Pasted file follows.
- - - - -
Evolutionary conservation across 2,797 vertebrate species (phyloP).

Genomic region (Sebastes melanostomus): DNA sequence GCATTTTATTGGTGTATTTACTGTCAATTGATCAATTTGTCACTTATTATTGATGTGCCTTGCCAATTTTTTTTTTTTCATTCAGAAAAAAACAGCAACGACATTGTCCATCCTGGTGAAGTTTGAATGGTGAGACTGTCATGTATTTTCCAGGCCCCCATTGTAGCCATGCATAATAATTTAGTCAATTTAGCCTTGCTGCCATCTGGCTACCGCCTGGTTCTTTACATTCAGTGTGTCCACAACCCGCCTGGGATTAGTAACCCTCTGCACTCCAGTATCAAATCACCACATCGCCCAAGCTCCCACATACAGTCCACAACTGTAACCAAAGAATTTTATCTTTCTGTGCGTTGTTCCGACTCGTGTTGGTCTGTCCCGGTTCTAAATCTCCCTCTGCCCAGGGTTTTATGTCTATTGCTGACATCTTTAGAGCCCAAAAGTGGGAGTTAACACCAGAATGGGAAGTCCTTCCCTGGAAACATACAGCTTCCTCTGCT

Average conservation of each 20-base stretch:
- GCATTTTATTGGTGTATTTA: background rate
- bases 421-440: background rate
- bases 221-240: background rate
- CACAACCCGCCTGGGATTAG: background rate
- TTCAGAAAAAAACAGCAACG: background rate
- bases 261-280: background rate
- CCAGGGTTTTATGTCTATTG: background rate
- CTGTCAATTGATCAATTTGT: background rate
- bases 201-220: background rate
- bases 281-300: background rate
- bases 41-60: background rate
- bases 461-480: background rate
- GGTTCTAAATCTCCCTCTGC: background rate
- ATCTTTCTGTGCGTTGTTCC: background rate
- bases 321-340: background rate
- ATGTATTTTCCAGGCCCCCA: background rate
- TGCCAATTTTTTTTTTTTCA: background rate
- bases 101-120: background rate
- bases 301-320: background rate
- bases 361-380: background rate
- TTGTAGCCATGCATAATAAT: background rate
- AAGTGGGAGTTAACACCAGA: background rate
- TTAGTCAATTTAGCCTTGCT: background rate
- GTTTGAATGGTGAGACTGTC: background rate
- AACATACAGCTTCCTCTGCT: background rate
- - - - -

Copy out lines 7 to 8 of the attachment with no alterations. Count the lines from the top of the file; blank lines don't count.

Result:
- CACAACCCGCCTGGGATTAG: background rate
- TTCAGAAAAAAACAGCAACG: background rate